What next?

How slow was the internet the other day? A knitter could have made a good start on a sweater in the time it took to load a page. Come to think of it, having a hobby such as knitting might not be a bad idea if things don’t improve.

Here at The Leader, our new VOIP phone system works just fine unless somebody is downloading or uploading something. Then, invariably, the person on the other end of the line will say: ‘You’re breaking up!’ or, ‘Hello? Hello? Sorry, I can’t hear you!’ This is often followed by foul language at our end that it’s good they can’t hear at their end.

Speaking of the internet, when it craps out like that it makes you think about the good/bad old days before it existed. How did we manage to find things out and communicate? One way was to make a lot more phone calls. Sometimes it was to ask people to fax you documents. The old facsimile machine used to be humming non-stop. Now it sits there gathering dust. There are probably idle fax machine factories all over Silicon Valley, or wherever they were made.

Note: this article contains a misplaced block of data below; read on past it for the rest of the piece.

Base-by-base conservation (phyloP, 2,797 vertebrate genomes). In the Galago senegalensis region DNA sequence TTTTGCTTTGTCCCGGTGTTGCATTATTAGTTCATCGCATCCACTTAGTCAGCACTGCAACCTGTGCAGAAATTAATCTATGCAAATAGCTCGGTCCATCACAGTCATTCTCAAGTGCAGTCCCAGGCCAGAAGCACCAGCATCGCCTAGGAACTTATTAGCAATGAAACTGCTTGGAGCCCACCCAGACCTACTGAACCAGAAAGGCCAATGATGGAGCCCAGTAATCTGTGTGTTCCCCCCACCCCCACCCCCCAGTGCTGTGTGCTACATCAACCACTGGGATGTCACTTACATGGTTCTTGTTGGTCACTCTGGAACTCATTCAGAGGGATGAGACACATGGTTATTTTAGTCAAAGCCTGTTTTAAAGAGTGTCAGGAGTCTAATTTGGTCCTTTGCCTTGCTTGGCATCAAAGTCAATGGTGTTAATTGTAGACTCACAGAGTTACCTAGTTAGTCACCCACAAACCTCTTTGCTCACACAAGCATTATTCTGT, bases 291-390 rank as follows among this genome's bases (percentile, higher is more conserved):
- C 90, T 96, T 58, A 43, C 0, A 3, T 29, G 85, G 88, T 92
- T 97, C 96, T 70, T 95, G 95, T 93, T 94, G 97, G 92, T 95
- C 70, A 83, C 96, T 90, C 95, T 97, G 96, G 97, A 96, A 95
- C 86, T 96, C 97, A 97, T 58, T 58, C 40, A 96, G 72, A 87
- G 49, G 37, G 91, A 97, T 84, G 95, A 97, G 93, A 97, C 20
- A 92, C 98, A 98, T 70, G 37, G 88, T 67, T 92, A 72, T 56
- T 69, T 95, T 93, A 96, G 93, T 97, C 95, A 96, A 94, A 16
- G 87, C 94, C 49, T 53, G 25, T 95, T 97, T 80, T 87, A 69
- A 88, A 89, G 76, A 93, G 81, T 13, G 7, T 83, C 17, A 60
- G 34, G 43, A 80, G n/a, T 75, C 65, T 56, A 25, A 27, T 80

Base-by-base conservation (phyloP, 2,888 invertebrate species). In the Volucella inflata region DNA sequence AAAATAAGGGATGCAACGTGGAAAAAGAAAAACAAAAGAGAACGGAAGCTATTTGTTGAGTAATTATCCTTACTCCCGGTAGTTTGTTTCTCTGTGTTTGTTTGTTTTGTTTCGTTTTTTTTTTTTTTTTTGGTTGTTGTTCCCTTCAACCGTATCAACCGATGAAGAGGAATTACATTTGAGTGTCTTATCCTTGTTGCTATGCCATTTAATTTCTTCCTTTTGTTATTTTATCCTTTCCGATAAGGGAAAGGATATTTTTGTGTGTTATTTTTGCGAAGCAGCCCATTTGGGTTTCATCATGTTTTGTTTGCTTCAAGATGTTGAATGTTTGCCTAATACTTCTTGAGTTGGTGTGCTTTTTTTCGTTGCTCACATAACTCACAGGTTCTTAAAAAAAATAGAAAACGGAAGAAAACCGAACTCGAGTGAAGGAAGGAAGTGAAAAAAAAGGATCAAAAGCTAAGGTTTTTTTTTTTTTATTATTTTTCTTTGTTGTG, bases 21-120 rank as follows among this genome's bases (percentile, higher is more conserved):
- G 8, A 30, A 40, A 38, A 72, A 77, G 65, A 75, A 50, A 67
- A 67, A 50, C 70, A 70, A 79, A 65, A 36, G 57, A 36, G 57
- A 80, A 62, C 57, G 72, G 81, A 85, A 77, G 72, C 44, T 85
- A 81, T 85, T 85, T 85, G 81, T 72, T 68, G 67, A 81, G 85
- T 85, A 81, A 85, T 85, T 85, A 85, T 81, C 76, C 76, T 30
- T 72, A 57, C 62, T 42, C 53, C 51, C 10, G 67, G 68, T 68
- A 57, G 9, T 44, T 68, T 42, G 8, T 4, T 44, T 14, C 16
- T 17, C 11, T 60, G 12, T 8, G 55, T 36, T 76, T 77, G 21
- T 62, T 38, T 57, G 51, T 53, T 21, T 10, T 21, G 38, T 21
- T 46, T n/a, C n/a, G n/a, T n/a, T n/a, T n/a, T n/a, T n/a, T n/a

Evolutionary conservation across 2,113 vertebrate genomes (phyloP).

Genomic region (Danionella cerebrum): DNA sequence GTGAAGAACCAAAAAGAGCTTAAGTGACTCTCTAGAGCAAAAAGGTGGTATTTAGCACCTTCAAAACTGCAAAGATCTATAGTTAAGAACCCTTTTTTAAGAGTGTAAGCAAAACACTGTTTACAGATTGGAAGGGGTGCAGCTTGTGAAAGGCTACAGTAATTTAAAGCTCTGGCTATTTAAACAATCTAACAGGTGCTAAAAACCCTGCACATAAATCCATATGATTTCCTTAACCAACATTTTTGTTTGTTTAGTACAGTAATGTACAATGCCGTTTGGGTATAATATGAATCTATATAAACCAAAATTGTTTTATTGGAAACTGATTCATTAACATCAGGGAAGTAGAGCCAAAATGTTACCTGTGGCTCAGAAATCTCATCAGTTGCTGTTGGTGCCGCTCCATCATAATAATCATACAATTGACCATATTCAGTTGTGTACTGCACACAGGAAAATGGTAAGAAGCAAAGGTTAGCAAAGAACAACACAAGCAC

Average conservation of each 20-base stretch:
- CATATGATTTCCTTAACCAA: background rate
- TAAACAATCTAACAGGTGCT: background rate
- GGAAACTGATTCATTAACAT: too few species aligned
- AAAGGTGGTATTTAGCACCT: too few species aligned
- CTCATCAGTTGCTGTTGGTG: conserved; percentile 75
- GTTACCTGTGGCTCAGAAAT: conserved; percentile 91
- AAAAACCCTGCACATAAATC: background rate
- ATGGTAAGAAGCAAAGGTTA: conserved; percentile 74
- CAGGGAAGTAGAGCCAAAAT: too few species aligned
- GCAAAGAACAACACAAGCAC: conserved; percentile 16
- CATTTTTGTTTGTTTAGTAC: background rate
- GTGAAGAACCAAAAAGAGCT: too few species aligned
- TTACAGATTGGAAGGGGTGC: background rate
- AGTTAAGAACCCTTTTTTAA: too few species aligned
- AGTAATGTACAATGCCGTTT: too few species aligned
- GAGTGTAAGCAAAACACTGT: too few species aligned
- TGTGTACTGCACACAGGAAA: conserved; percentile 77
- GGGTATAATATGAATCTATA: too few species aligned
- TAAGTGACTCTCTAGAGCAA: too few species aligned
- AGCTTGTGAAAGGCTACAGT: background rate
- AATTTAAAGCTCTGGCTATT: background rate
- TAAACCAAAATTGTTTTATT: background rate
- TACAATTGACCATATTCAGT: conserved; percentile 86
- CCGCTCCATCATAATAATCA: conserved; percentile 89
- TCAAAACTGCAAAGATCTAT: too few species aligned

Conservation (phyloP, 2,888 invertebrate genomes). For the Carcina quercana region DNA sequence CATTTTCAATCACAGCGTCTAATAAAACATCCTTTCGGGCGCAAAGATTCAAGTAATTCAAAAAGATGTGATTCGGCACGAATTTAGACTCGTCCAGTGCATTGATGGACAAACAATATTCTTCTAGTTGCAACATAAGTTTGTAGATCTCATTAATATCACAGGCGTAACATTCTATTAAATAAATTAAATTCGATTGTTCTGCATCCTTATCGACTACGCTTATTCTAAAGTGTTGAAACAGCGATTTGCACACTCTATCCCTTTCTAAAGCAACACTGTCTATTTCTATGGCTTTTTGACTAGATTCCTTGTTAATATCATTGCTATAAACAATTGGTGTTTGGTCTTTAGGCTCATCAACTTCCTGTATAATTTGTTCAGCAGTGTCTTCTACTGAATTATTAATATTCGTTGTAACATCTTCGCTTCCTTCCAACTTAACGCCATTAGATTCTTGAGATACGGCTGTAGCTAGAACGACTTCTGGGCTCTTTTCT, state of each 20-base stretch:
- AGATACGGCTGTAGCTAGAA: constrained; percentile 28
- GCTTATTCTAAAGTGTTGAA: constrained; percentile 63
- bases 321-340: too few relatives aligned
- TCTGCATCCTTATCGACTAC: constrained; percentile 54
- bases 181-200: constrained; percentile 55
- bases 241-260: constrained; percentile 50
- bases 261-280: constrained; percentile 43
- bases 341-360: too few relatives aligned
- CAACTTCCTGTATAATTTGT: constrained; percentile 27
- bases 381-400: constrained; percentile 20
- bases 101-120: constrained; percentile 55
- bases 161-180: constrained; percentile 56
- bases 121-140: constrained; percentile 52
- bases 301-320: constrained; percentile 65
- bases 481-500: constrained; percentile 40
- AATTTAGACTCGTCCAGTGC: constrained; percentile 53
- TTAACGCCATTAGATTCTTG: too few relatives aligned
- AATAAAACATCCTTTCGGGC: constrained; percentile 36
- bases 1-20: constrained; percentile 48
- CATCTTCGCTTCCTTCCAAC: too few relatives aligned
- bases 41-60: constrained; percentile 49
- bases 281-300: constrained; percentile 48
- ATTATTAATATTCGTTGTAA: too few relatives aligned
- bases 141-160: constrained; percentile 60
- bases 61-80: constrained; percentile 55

It’s a good thing we don’t have to use the phone as much these days, because – as noted above – it doesn’t work that well. On the other hand, we do have to use it a lot due to COVID restrictions. There’s no way around it; if the internet goes on the fritz we’re pretty much hooped.

Nobody saw this coming. Or maybe a few did. One early internet visionary in this area told us 20 years ago or so (it might have been 25) that one day our cars and even our refrigerators would be connected to the web!

‘Yeah, whatever,’ (We thought, but didn’t say).

Well, guess what. In an Edmonton store the other day, there was a fridge with a big screen on the front of it. Just as predicted. You can get it to answer the door for you, remind you of a meeting – what have you. Check the weather, chat with friends – even keep your beer cold.

What next?

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